Kurt’s older brother, Albert, is a member of the Edelweiss Pirates, a group of young people who are dedicated to resisting Hitler’s edicts. Hitler has outlawed jazz music, so the Edelweiss Pirates play it every chance they get. Kurt, who plays the trumpet, asks if he can join the group; Albert refuses but gives him a Louis Armstrong record, which Kurt and his Jewish classmate, Fritz, listen to so much, they can eventually play by ear. At school, Kurt witnesses Fritz’s growing degradations. Finally, at the band concert, Kurt is instructed to play a piece by Wagner, Hitler’s favorite composer. Instead, he breaks out with a riff on Armstrong’s “Saint Louis Blues.” After the concert, he receives a note from Albert with his new code name: “Blues.” Kurt is finally a member of the Edelweiss Pirates.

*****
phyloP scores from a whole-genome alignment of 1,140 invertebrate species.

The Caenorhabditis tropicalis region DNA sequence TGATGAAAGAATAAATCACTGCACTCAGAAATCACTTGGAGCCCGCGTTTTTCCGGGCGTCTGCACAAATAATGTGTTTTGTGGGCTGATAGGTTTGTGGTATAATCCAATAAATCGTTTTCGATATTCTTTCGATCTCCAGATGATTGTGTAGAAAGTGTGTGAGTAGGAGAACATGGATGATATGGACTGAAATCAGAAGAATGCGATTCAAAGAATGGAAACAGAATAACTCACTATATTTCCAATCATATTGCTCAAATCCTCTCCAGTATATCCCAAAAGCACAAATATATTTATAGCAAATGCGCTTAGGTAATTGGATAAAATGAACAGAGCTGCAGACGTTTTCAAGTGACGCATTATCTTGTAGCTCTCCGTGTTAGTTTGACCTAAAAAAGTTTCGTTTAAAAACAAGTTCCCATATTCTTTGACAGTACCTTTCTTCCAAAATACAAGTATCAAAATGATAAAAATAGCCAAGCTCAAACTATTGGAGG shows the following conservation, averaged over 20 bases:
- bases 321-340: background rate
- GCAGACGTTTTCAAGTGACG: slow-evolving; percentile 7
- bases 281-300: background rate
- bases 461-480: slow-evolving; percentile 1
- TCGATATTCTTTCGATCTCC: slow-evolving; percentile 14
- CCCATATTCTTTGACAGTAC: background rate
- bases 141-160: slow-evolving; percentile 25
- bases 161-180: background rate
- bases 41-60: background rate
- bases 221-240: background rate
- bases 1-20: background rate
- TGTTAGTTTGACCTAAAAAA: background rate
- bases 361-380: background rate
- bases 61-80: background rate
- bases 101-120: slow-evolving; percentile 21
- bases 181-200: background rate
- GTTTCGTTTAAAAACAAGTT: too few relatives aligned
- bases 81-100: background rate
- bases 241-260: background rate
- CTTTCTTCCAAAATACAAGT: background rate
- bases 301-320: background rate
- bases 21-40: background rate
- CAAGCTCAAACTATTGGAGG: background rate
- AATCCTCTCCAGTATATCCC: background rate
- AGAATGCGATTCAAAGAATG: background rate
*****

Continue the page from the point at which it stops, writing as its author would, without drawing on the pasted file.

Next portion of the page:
Like Elvgren’s The Whispering Town (2014), this Jewish story is told from the perspective of non-Jews. The author uses music to demonstrate the increasing loss of freedom suffered during the Holocaust. Her book also weaves a tightly crafted narrative, using first-person point of view and present tense, based on the powerful picture-book formula of threes: Kurt asks to join the Pirates three times, and is shown learning three different subjects at school.
The color palette and style of Stamatiadi’s illustrations effectively evoke the 1930s. Back matter explains the real Edelweiss Pirates, a brave corps of some 5,000 teenagers who defied Nazi Germany and the Hitler Youth.